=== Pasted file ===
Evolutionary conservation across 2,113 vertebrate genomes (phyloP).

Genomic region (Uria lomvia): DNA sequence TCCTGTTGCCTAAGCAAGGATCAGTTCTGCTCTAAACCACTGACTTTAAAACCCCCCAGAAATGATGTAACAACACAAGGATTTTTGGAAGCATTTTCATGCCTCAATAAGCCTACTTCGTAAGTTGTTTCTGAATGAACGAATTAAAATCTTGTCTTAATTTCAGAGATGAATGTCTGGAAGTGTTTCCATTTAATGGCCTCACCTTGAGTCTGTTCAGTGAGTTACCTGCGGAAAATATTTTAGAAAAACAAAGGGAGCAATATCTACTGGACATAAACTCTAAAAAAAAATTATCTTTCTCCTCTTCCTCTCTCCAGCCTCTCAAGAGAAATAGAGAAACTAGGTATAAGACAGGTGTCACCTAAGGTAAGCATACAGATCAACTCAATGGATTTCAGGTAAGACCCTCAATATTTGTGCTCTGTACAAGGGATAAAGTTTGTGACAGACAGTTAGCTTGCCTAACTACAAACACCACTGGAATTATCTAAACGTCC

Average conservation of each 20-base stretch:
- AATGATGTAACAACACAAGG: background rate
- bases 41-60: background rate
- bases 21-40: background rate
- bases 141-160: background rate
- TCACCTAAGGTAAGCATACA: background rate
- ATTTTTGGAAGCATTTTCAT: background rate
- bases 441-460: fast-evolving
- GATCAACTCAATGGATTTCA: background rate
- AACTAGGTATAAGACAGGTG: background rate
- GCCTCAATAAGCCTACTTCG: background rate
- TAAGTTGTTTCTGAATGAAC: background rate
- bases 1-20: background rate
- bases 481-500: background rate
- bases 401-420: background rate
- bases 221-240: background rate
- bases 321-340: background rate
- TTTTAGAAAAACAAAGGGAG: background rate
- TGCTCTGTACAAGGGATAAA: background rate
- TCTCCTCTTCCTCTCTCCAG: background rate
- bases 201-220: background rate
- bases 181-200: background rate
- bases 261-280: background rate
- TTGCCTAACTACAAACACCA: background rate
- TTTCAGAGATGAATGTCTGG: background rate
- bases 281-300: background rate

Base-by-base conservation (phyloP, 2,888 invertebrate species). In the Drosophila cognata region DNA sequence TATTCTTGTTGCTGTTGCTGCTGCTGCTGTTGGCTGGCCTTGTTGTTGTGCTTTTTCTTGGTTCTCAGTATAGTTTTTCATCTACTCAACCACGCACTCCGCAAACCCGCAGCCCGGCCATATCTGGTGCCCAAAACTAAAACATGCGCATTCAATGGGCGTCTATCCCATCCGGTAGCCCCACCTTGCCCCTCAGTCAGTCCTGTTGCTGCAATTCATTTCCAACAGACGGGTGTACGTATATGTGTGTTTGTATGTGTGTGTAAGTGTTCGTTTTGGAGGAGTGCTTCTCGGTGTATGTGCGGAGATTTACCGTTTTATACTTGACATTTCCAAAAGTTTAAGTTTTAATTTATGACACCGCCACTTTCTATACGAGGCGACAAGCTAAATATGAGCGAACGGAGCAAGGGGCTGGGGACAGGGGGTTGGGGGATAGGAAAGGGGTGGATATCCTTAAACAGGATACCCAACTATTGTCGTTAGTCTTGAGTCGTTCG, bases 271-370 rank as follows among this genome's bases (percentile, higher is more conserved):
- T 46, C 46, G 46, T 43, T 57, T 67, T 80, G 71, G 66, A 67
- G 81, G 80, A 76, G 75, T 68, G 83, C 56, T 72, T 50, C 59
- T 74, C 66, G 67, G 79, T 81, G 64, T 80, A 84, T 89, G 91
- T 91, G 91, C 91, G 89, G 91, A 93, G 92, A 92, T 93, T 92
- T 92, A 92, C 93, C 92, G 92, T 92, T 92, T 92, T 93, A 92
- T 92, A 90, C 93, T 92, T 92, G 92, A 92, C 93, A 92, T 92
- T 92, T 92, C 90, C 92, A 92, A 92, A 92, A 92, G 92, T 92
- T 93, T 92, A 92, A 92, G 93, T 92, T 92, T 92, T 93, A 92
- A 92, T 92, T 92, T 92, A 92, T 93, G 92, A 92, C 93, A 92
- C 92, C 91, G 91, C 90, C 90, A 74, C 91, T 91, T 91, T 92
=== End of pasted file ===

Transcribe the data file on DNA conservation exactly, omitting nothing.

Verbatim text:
Evolutionary conservation across 2,113 vertebrate genomes (phyloP).

Genomic region (Uria lomvia): DNA sequence TCCTGTTGCCTAAGCAAGGATCAGTTCTGCTCTAAACCACTGACTTTAAAACCCCCCAGAAATGATGTAACAACACAAGGATTTTTGGAAGCATTTTCATGCCTCAATAAGCCTACTTCGTAAGTTGTTTCTGAATGAACGAATTAAAATCTTGTCTTAATTTCAGAGATGAATGTCTGGAAGTGTTTCCATTTAATGGCCTCACCTTGAGTCTGTTCAGTGAGTTACCTGCGGAAAATATTTTAGAAAAACAAAGGGAGCAATATCTACTGGACATAAACTCTAAAAAAAAATTATCTTTCTCCTCTTCCTCTCTCCAGCCTCTCAAGAGAAATAGAGAAACTAGGTATAAGACAGGTGTCACCTAAGGTAAGCATACAGATCAACTCAATGGATTTCAGGTAAGACCCTCAATATTTGTGCTCTGTACAAGGGATAAAGTTTGTGACAGACAGTTAGCTTGCCTAACTACAAACACCACTGGAATTATCTAAACGTCC

Average conservation of each 20-base stretch:
- AATGATGTAACAACACAAGG: background rate
- bases 41-60: background rate
- bases 21-40: background rate
- bases 141-160: background rate
- TCACCTAAGGTAAGCATACA: background rate
- ATTTTTGGAAGCATTTTCAT: background rate
- bases 441-460: fast-evolving
- GATCAACTCAATGGATTTCA: background rate
- AACTAGGTATAAGACAGGTG: background rate
- GCCTCAATAAGCCTACTTCG: background rate
- TAAGTTGTTTCTGAATGAAC: background rate
- bases 1-20: background rate
- bases 481-500: background rate
- bases 401-420: background rate
- bases 221-240: background rate
- bases 321-340: background rate
- TTTTAGAAAAACAAAGGGAG: background rate
- TGCTCTGTACAAGGGATAAA: background rate
- TCTCCTCTTCCTCTCTCCAG: background rate
- bases 201-220: background rate
- bases 181-200: background rate
- bases 261-280: background rate
- TTGCCTAACTACAAACACCA: background rate
- TTTCAGAGATGAATGTCTGG: background rate
- bases 281-300: background rate

Base-by-base conservation (phyloP, 2,888 invertebrate species). In the Drosophila cognata region DNA sequence TATTCTTGTTGCTGTTGCTGCTGCTGCTGTTGGCTGGCCTTGTTGTTGTGCTTTTTCTTGGTTCTCAGTATAGTTTTTCATCTACTCAACCACGCACTCCGCAAACCCGCAGCCCGGCCATATCTGGTGCCCAAAACTAAAACATGCGCATTCAATGGGCGTCTATCCCATCCGGTAGCCCCACCTTGCCCCTCAGTCAGTCCTGTTGCTGCAATTCATTTCCAACAGACGGGTGTACGTATATGTGTGTTTGTATGTGTGTGTAAGTGTTCGTTTTGGAGGAGTGCTTCTCGGTGTATGTGCGGAGATTTACCGTTTTATACTTGACATTTCCAAAAGTTTAAGTTTTAATTTATGACACCGCCACTTTCTATACGAGGCGACAAGCTAAATATGAGCGAACGGAGCAAGGGGCTGGGGACAGGGGGTTGGGGGATAGGAAAGGGGTGGATATCCTTAAACAGGATACCCAACTATTGTCGTTAGTCTTGAGTCGTTCG, bases 271-370 rank as follows among this genome's bases (percentile, higher is more conserved):
- T 46, C 46, G 46, T 43, T 57, T 67, T 80, G 71, G 66, A 67
- G 81, G 80, A 76, G 75, T 68, G 83, C 56, T 72, T 50, C 59
- T 74, C 66, G 67, G 79, T 81, G 64, T 80, A 84, T 89, G 91
- T 91, G 91, C 91, G 89, G 91, A 93, G 92, A 92, T 93, T 92
- T 92, A 92, C 93, C 92, G 92, T 92, T 92, T 92, T 93, A 92
- T 92, A 90, C 93, T 92, T 92, G 92, A 92, C 93, A 92, T 92
- T 92, T 92, C 90, C 92, A 92, A 92, A 92, A 92, G 92, T 92
- T 93, T 92, A 92, A 92, G 93, T 92, T 92, T 92, T 93, A 92
- A 92, T 92, T 92, T 92, A 92, T 93, G 92, A 92, C 93, A 92
- C 92, C 91, G 91, C 90, C 90, A 74, C 91, T 91, T 91, T 92